Updated February 8, 2019
Filing for bankruptcy in Kentucky doesn’t mean that you’ll lose everything. Using Kentucky’s bankruptcy exemptions, you can keep the property you’ll need to maintain a home and employment, such as furnishings, clothing, and a retirement account.
But you have another choice—you can use the federal bankruptcy exemptions. Since the federal system is more liberal, many people will come out ahead with this option.
Learn more about filing a Kentucky bankruptcy.
Some states allow residents to choose between the state and federal bankruptcy exemptions, and Kentucky is one of them. But you can’t protect property by using exemptions from both lists—you must pick the system that will work best for you. If you elect to use Kentucky’s state exemptions, the federal nonbankruptcy exemptions will be available to you, too.
Here are some exemptions that are used commonly in Kentucky. When reviewing them, you’ll want to consider the following:
427.060 – Equity in real or personal property used as a family residence up to $5,000. Alternatively, you can use this exemption to protect a burial plot.
427.010 – Equity in a motor vehicle up to $2,500.
427.160 - Any property—real estate or personal property—up to a value of $1,000.
427.010 - Health aids; clothing, furniture, jewelry, and articles of adornment up to $3,000 total.
427.150 - Lost earnings payments needed for support; wrongful death recoveries for person you depended upon for support; personal injury recoveries up to $7,500, but not including pain, suffering, or pecuniary loss.
304.39-260 - Medical expenses paid and reparation benefits received under the motor vehicle reparation law.
11 U.S.C. § 522 - Tax exempt retirement accounts (including 401(k)s, 403(b)s, profit sharing and money purchase plans, SEP and SIMPLE IRAs, and defined benefit plans). IRAS and Roth IRAs to the maximum amount. (This amount is set by federal law. See Federal Bankruptcy Exemptions for updates on this dollar amount.)
427.150 - ERISA - all qualified benefits that were deposited more than 120 days before filing for bankruptcy.
67A.620, 427.125, 427.150(2)(e) - Firefighters and police officers.
427.150(2)(e), 67A.350 - State and county employees.
161.700; 427.150(2)(e) - Teachers.
205.220 - Public assistance.
427.150 - Crime victims' compensation.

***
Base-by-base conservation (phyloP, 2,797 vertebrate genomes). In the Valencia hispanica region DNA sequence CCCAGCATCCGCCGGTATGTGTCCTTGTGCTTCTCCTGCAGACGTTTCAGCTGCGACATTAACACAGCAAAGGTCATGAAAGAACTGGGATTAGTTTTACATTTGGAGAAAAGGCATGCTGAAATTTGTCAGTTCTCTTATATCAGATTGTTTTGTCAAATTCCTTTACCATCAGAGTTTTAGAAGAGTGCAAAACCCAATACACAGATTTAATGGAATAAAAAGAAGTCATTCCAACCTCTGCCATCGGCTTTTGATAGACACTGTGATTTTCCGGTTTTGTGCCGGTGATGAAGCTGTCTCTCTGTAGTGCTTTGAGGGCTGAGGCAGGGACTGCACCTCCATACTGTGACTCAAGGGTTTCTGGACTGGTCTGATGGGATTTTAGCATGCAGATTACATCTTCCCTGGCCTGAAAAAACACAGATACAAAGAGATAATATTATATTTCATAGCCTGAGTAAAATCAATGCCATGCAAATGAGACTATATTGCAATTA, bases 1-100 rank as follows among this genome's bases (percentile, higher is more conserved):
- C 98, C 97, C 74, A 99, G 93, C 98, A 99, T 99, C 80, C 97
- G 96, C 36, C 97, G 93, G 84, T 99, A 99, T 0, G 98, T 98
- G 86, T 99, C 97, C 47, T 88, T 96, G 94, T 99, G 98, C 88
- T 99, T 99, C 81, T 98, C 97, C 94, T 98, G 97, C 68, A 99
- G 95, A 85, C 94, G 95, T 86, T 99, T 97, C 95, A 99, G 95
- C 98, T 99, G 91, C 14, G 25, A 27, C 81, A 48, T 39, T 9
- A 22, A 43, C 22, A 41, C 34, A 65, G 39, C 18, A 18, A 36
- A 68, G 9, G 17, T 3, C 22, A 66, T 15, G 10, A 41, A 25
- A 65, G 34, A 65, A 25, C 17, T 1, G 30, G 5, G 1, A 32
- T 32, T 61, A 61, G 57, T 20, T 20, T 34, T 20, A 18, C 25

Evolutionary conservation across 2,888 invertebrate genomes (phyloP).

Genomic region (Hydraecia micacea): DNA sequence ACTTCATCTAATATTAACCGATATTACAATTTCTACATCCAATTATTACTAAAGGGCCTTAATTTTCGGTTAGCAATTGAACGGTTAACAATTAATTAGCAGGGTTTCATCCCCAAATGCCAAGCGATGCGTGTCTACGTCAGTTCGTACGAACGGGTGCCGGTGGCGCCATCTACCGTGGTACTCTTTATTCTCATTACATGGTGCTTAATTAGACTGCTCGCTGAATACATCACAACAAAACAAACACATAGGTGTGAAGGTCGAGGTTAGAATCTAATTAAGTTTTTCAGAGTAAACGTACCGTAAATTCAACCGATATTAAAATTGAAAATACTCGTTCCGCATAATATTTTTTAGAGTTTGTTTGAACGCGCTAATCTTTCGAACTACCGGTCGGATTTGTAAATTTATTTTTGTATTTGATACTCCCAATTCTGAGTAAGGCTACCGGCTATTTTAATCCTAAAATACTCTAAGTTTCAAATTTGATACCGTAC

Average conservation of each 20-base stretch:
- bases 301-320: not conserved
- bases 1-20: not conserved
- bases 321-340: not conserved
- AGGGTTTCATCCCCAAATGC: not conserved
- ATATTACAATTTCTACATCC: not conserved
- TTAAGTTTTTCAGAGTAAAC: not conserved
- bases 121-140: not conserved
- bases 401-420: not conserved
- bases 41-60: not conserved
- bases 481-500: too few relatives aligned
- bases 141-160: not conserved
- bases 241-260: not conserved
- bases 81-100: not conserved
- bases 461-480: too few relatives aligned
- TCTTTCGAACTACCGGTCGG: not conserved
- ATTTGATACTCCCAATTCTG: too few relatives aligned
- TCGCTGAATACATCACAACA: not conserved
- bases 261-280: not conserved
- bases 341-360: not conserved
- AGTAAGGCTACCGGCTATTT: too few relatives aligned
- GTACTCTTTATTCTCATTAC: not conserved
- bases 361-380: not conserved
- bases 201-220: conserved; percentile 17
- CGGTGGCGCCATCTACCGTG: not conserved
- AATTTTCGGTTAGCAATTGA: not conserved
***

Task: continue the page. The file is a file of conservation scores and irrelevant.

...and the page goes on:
341.470 - Unemployment compensation.
342.180 - Workers' compensation.
304.14-330 - Annuity contract proceeds up to $350 per month.
304.29-181; 427.110 - Fraternal benefit society benefits.
304.14-320 - Group life and health insurance proceeds.
304.14-310 - Health or disability insurance proceeds.
304.14-300 - 304.14-350 - Life insurance proceeds.
Tools of the Trade
427.010 - Farmer's tools, equipment, and livestock up to $3,000.
427.030 - Nonfarmer's tools up to $300; motor vehicle of mechanic, mechanical or electrical equipment servicer, minister, attorney, physician, surgeon, dentist, veterinarian, or chiropractor up to $2,500.
427.040 - Library, office equipment, instruments, and furnishings of a minister, attorney, physician, surgeon, dentist, veterinarian, or chiropractor up to $1,000.
427.150 - Alimony, maintenance, or child support needed for support.
Add any applicable federal nonbankruptcy exemptions.
Some people can keep all assets, but that isn’t always true. Here’s what will happen to nonexempt property:
You’ll learn more about Chapter 7 and 13 in Which Type of Bankruptcy is Right for Me?
This list includes the majority of bankruptcy exemptions available in Kentucky, but not all. Specific exemptions could have qualification requirements, and amounts might have changed since this list was last updated. Check the Kentucky Revised Statutes or with a local bankruptcy lawyer.
To learn more about bankruptcy exemptions, the state exemption system, and the homestead exemption rules, read Bankruptcy Exemptions – What Can I Keep When I File for Bankruptcy?